designing an application process, guild policies, guild policy, Star Wars: The Old Republic, SWTOR
After the demise of the SWTOR forums-based guild application and forums, guild leaders have had to decide how they want to approach onboarding new members. Although many have gone for the “word of mouth” invite system, I am still a big fan of having a solid application and a well-defined process.
Why I Like Filling Out Guild Applications
Having been in a number of guilds who have accepted all comers, and guilds that had well thought out applications, I am definitely a fan of the latter. A thoughtful selection of questions helps your guild define the attributes that are important to your members and the characteristics a new member will ideally have to fit in well with the personality of your guild.
On the flipside, the application and the process around vetting it can show an applicant a lot about your guild’s leadership structure and its members. I have actually decided against app’ing to a guild based upon its application questions and process. And that’s much better than joining a guild only to realize in a short amount of time its personality and activities are not at all in line with what you are looking for.
Deciding What Your Application Process Looks Like
It’s important that your guild’s officer team as a whole agrees upon how the process works, and what questions are important. If you have a rogue officer who will just invite folks willy-nilly, regardless of their app status, then there’s no point in having one. Likewise, if you have an officer who hazes all new applicants, but the other officers are not onboard with that, it can come across to the applicants and a dysfunctional officer team.
Call together an officer meeting and actually talk through how you want the process to work (i.e. if you even want an app, how long of a waiting period is there, is there public application review and comments, etc.) Then, if you have decided on an application, actually hammer out the questions. Finally, put the application up on your guild forum, with an explanation of the process.
4 Must-have Application Questions
For me, the following questions are the must-haves. If a guild isn’t asking these questions, they’re not getting a good sense of who their applicant is, in my opinion:
- What is your main character’s name, class, spec and level?
- Why are you leaving/why did you leave your last guild?
Yes, I do realize this is often the big fat white lie section of an application. But you will be surprised at how often you do get a thoughtful response. If the reason smells fishy, talk to someone you know in their former guild and ask why they left. And beware the person app’ing to your guild who is currently in a rival guild — that is the smell of drama coming your way.
- Who do you know in the Guild?
Follow-up with those named to see if they personally endorse the applicant. If not, this is not someone you want in your guild.
- If you don’t know anyone in the guild, what is prompting your application?
This is a solid way to see if your forum posts, podcast pleas, and twitter recruitment calls are working. And if their reply is that they saw a guildie standing around the Fleet in their epic lootz and they want some, think about if you want this person in your guild.
This one is vital if you are running raids. It avoids the well-geared main being swapped for the brand new 50 after being invited to the guild, or the recruited healer morphing into a PvP spec’d DPS.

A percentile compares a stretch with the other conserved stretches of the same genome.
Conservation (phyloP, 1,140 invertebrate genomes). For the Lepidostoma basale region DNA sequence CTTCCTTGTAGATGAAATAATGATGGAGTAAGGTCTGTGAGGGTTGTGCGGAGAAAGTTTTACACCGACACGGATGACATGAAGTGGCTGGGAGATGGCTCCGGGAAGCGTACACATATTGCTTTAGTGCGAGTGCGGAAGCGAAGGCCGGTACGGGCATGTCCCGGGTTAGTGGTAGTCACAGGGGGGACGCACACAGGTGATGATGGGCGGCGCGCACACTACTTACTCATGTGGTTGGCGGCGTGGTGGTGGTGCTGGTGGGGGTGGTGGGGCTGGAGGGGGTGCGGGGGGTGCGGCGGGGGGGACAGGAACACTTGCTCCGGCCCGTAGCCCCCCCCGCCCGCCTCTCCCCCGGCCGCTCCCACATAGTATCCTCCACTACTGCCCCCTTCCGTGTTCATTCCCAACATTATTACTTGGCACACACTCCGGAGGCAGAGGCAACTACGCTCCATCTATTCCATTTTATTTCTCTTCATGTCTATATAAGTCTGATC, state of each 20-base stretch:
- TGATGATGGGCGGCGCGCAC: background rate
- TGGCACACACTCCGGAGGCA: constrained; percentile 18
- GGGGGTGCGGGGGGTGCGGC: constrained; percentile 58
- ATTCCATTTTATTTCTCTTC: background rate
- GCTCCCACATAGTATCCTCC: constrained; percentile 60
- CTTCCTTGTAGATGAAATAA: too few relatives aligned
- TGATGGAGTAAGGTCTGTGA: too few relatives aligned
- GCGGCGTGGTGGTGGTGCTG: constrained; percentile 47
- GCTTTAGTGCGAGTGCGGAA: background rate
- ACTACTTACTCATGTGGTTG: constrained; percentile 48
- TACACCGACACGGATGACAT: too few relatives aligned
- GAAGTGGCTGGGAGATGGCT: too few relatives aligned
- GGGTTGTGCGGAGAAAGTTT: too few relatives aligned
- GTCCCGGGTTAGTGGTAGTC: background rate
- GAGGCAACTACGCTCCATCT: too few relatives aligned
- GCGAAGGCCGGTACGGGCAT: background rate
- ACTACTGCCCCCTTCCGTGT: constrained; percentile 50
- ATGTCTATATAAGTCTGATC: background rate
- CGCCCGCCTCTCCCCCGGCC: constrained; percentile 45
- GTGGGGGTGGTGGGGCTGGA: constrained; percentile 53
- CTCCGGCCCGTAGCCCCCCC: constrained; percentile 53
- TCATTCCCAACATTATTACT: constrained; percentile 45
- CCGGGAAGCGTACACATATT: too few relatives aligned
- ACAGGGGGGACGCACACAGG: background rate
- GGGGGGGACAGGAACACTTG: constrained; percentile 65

Now, with that solid base in place, start thinking about what makes your guild unique, and start crafting some questions around that. If you are a raiding focused guild, you’ll want to ask questions about content completed, raiding availability, etc. If your guild is more casual and focused on alt leveling, ask about their stable of alts and how they like to spend their in-game time and what they are looking for a guild to provide them with socially.
Further reading from other guild management blog posts from my WoW blog:
Quite reasonable. In particular, I think it is far more important for the guild they get consistent rather than “right” answers. There is nothing wrong with min/max mandatory attendance raiding or causal, never-do-dailies raiding. But having both in a non-mega guild is almost always a mistake.
But there is another perspective. Anything that increases the hassle of joining a guild, lowers the likelihood I will do it. I read these blog posts about all you need to do to find your right guild – research in forum, chat, trial runs, write a good application, etc. Now a lot of research may be wise before deciding on a job/investment/mate, but it sure seems like it is taking the fun out of the game. One of my many problems is I don’t like the “just join one and you can always join another one tomorrow if you are not completely satisfied” attitude.
So I log onto WoW and endure a few LFRs and then I contemplate the effort to find a SWTOR guild and decide that it can wait until I get my alts leveled.
It is an art balancing the desire to not make an app too onerous with wanting to know more about this stranger who wants to join your band of merry adventurers.
And personally, from a raider perspective, if someone finds app’ing to a guild to be too much work and not worth the effort, I suspect they will think the same about coming to a raid on time, prepared, and having read our strat posts on the forums/wiki…
Great post, I am a new guild leader and I was struggling with coming up with meaningful questions for an application. I also linked to your previous wow post and now have food for thought on how I will put this together. Thanks for the advice 🙂
Glad to help! Thinking through the application process was one of my favorite WoW projects, despite it ending up also being one of the most onerous decision-making processes at the time…
Just thought I’d stop by and say a couple of words: Mac Client!!! Have a great day.